A hearing where Judge Gwendolyn N. Bright was supposed to rule on a defense motion to dismiss the retrial of Msgr. William J. Lynn because of alleged prosecutorial misconduct has been moved to March 24th, at 2 p.m.
Judge Bright was originally scheduled to rule on the motion to dismiss on March 1st, but the hearing was postponed without any public explanation.
Seven years into the Msgr. Lynn case, Judge Bright has draped a shroud of secrecy over the proceedings by imposing a gag order on the lawyers in the case. As part of that gag order, those lawyers are required to file motions and legal briefs under seal. Two recent pretrial hearings in the judge's courtroom were marked by lengthy back room conferences.
It's hard to understand what the secrecy is all about since the Msgr. Lynn case has been out in public since 2011. That's when our grandstanding and ethically-challenged district attorney, Rufus Seth Williams, released a mistake-filled grand jury report that forever hung the defendants out to dry on bogus rape charges perpetrated by a fraud.
The Msgr. Lynn case was tried in front of a Common Pleas Court jury in 2012, resulting in a guilty verdict on a single count of endangering the welfare of a child.
The state Superior Court in 2013 overturned that conviction and ordered a new trial for Lynn, but that decision was reversed by state Supreme Court in 2015. A year later, in 2016, the state Superior Court again overturned Msgr. Lynn's conviction and ordered a new trial. The state Supreme Court then decided not to take another appeal from the D.A.'s office. That set the stage for the retrial of Lynn, scheduled for May 1st.
All those proceedings transpired in public. The alleged victim in the case, "Billy Doe," AKA Danny Gallagher, has been publicly outed on the cover of Newsweek as a fraud. We also know that Gallagher collected $5 million in a civil settlement with the Archdiocese of Philadelphia that was supposed to be kept confidential.
At a January hearing in Judge Bright's courtroom, Joseph Walsh, the retired lead detective in the case, has come forward to express all the doubts he had about Danny Gallagher's fantastic stories, and the many lies he caught Gallagher in. Walsh has also testified that when he told the lead prosecutor, former Assistant District Attorney Mariana Sorensen, about Gallagher's lack of credibility, she replied, "You're killing my case."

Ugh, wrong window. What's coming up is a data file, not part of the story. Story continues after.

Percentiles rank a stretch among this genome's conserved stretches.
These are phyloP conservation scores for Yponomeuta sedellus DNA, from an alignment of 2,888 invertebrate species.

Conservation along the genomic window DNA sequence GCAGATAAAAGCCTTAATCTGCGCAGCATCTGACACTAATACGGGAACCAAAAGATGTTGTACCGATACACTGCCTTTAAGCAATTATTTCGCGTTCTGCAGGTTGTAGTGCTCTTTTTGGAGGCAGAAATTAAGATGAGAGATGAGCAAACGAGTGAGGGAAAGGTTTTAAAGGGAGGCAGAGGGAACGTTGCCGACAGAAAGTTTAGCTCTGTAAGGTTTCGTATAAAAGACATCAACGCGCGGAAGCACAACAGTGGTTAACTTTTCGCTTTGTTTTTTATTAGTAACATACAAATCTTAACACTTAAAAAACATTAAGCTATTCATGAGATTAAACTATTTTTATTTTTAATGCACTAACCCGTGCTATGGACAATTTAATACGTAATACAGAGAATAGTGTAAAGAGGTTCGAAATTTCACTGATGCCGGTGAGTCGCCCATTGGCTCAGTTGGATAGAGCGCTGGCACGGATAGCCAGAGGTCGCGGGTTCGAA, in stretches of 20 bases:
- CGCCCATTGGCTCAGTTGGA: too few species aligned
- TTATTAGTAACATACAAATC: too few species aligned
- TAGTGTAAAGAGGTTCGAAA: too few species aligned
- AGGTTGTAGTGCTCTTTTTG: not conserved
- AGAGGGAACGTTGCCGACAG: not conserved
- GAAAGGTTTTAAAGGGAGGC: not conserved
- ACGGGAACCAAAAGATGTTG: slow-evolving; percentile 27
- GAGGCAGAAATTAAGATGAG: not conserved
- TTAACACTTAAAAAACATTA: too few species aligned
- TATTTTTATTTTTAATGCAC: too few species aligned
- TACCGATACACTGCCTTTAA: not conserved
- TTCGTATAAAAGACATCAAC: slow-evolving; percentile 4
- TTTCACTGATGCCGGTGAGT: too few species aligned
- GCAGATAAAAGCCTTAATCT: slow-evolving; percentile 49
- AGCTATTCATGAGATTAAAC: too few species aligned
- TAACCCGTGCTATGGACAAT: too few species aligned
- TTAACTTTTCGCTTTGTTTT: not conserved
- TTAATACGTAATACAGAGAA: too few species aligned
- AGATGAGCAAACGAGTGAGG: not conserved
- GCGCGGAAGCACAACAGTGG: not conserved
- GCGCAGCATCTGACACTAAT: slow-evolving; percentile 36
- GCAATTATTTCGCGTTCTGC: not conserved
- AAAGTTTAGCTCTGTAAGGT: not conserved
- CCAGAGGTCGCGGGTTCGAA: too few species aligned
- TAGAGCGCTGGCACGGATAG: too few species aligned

That's the misconduct that the defense claims tainted the prosecution of Lynn; a D.A.'s office where the prosecutor knew that Gallagher wasn't a credible witness -- actually they had to know he was a complete liar -- but they went ahead any way and tried the case, for political gain.
So Judge Bright, seven years into this travesty of justice, why all the secrecy?
In a phone interview, Thomas McGill, the judge's law clerk, acknowledged that the Msgr. Lynn case has already been the subject of local, national and international publicity. The gag order, he said, "is designed to limit" any further publicity, because the judge is concerned about "tainting the potential jury pool."
"The judge has decided that until the case goes to trial there will be no additional publicity concerning the case," McGill said.
Except on bigtrial.net.
Besides the motion to dismiss, the judge has two other pending defense motions to rule on. Thomas A. Bergstrom, Lynn's lawyer, has asked the judge to preclude the 2012 guilty plea of former priest Edward V. Avery from being admitted as evidence. In court in 2013, when he was called as a prosecution witness, Avery publicly recanted that guilty plea. On the witness stand, Avery testified that he never even met Danny Gallagher. But he pleaded guilty because he was facing a long prison sentence, and didn't want to die in jail.
Bergstrom also has filed a motion to preclude any supplemental sex abuse cases from being admitted as evidence in the retrial of Lynn.
A panel of three Superior Court judges ruled in 2016 that the trial judge, M. Teresa Sarmina, had abused her discretion by allowing 21 supplemental cases of sex abuse to be admitted as evidence against Msgr. Lynn.
The 21 cases dated back to 1948, three years before the 66-year-old Lynn was born, and took up at least 25 days of the 32-day trial. In an appeal brief, Lynn's lawyers argued that the prosecution "introduced these files to put on trial the entire Archdiocese of Philadelphia, hoping to convict [Lynn] by proxy for the sins of the entire church."
The Superior Court judges agreed, ruling that the "probative value" of the supplemental cases "did not outweigh its potential for unfair prejudice, and that the judge "has apparently mistaken quantity for quality in construing the probative value of this evidence en masse." The Superior Court judges further declared that the "probative value of significant quantities of this evidence was trivial or minimal."
At a pretrial hearing, an assistant district attorney said the prosecution would like to introduce at the retrial a dozen supplemental cases of sex abuse. Bergstrom, however, argued to Judge Bright that all 12 cases should not be admitted as evidence because they had nothing to do with Msgr. Lynn.